The Tradeoff of Complexity Risk and Diversity

With complexity can come diversity. Although organisms of greater complexity are more susceptible to extinction, their defense seems to lie in numbers. We are just beginning to study their forms in detail, but it does appear that the number of bacterial species is far lower than the number of insect species. Yet if complexity brings with it the price of greater vulnerability to extinction, how have complex animals and plants survived as long as they have on this planet through the various mass extinctions? There must be some aspect of complex animals and plants that helps protect them from extinction—not as species, but as higher taxa—categories above the species level.

The history of animal phyla during and after the Cambrian Explosion described in Chapter 7 is an example of this. Some paleontologists have suggested that as many as 100 animal phyla may have evolved during the Cambrian period (although the consensus seems to be far fewer than this). Some of these phyla went extinct during the Cambrian or at its end. Since that time, not a single phylum has gone extinct. It is probably not a simple case of weeding out the bad from the good, where the survivors were those body plans best suited for our world. Rather, it appears that the surviving phyla have endured subsequent planetary disasters by having large numbers of species. As long as a single species survives, the phylum survives and is in a position to re-diversify. In the Cambrian, on the other hand, all phyla contained just a few species each; the Cambrian disasters eliminated whole phyla because there was such low species-level diversity within the various phyla. As far as ani mals are concerned, the Cambrian (or just before) was the most dangerous period in the long history of Earth. Since that time, millions of species have evolved in the various phyla, making them far more "extinction-proof." Diversity—the stocking of body plans through the evolution of numerous species—may be the best protection against extinction.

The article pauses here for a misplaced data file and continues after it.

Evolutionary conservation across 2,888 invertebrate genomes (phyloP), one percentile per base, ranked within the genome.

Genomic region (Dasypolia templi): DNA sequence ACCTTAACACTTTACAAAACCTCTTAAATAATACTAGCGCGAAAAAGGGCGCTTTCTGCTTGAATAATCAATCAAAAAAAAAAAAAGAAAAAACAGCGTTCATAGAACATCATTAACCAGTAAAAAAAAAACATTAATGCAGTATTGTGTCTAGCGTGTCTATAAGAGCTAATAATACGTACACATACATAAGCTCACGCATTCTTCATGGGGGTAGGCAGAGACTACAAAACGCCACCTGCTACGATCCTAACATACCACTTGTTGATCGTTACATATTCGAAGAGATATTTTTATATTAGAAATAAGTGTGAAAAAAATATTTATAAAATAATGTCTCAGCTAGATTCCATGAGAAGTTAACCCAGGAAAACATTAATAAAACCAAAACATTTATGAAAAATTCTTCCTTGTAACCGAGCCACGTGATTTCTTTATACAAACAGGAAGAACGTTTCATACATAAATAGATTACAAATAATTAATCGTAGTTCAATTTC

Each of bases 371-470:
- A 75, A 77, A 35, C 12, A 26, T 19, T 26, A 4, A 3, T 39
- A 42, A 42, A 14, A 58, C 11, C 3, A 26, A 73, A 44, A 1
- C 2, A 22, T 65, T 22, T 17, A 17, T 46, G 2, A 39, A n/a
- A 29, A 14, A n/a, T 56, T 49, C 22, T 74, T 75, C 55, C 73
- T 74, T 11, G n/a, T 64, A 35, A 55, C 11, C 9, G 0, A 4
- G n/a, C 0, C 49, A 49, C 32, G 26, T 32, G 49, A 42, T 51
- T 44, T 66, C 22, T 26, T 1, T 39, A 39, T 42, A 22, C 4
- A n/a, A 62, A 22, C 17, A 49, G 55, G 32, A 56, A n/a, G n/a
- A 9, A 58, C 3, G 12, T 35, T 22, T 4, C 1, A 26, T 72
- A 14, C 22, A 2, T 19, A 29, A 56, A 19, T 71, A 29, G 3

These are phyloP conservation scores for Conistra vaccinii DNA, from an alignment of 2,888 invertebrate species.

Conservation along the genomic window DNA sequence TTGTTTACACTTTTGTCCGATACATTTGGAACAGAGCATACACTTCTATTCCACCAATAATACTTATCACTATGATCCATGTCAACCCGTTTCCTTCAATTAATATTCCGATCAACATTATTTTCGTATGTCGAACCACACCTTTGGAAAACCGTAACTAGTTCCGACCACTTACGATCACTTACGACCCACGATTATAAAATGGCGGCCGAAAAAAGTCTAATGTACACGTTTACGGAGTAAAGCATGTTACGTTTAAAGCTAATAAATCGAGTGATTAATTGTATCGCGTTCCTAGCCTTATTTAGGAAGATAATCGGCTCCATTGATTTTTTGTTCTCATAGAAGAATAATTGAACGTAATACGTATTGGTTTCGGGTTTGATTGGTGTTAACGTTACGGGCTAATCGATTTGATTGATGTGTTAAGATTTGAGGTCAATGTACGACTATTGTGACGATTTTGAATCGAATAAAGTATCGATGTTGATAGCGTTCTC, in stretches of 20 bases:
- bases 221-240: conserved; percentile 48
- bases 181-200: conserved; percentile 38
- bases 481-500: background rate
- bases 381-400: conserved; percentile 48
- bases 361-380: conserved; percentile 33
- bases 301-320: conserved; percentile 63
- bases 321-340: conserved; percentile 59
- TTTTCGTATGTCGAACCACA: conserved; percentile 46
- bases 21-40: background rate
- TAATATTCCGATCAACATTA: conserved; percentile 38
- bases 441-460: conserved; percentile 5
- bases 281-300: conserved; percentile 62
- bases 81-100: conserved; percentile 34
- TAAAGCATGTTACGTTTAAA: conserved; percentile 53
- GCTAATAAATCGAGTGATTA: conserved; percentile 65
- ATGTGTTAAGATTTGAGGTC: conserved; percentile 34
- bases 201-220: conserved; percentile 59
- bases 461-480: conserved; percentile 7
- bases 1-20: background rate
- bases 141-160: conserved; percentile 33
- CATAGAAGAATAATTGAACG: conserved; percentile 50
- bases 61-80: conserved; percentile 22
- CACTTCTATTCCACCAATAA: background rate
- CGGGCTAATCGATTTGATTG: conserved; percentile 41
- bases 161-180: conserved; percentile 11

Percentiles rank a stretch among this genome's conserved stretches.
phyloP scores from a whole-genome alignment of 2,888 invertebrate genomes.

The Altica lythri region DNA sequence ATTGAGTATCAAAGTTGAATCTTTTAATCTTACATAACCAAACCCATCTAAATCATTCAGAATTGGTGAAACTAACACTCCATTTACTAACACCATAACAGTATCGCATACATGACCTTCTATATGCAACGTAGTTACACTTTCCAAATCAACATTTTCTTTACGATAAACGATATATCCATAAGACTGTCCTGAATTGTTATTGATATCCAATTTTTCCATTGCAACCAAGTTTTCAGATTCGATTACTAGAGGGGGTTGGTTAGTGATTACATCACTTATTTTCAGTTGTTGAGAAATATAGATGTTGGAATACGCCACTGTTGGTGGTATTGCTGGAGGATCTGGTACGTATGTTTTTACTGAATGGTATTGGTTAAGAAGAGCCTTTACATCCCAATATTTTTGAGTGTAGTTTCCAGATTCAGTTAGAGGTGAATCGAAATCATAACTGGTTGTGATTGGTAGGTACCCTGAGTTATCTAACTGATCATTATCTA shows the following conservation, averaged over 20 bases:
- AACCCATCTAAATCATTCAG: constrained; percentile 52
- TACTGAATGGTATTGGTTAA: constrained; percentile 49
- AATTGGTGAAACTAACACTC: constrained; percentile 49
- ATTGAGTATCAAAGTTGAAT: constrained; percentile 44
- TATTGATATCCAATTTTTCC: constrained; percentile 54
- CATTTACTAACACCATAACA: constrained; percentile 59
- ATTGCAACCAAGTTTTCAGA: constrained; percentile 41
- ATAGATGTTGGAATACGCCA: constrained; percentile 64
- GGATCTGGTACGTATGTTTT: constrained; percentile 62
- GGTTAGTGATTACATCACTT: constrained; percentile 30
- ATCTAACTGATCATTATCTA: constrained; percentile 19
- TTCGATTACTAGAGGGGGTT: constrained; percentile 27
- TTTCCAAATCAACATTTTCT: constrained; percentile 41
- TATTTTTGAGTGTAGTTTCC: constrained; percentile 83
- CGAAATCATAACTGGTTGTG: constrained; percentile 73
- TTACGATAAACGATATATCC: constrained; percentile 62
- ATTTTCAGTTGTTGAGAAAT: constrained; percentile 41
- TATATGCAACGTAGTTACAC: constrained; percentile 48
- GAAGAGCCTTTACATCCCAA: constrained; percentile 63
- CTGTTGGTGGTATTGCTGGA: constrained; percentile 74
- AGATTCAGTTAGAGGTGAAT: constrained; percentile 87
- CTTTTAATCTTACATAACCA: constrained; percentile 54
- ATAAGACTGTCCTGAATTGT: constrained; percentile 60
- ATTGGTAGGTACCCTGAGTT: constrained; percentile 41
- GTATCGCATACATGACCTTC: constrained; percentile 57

How do higher animals and plants create and then maintain this diversity? First, they have evolved rapid (compared to bacteria) speciation rates. Because higher organisms use sexual reproduction as the dominant means of reproducing, they create a great deal of variability within populations, upon which natural selection can act. Speciation (the creation of new species) occurs when small populations split off from larger parent populations and can no longer exchange genes. Gradually, adaptation of the smaller population makes it sufficiently distinct from the parent population to prevent successful interbreeding if the two populations come in contact again.

This process is critical to maintaining diversity. Constant formation of new species is needed if diversity is to persist, for there is a relatively high rate of species extinction in all groups of animals and higher plants. Since the Cambrian Explosion, the engine driving the creation of new species has been causing the diversity of complex life on Earth to increase, though long-term gains have been periodically—and temporarily—reversed by the various mass extinctions. During the mass extinction events, it is diversity that saves higher taxa. If a given phylum or major body plan is sufficiently diversified— is represented in many forms living in many different environments—it has a high likelihood of withstanding the extinction event.

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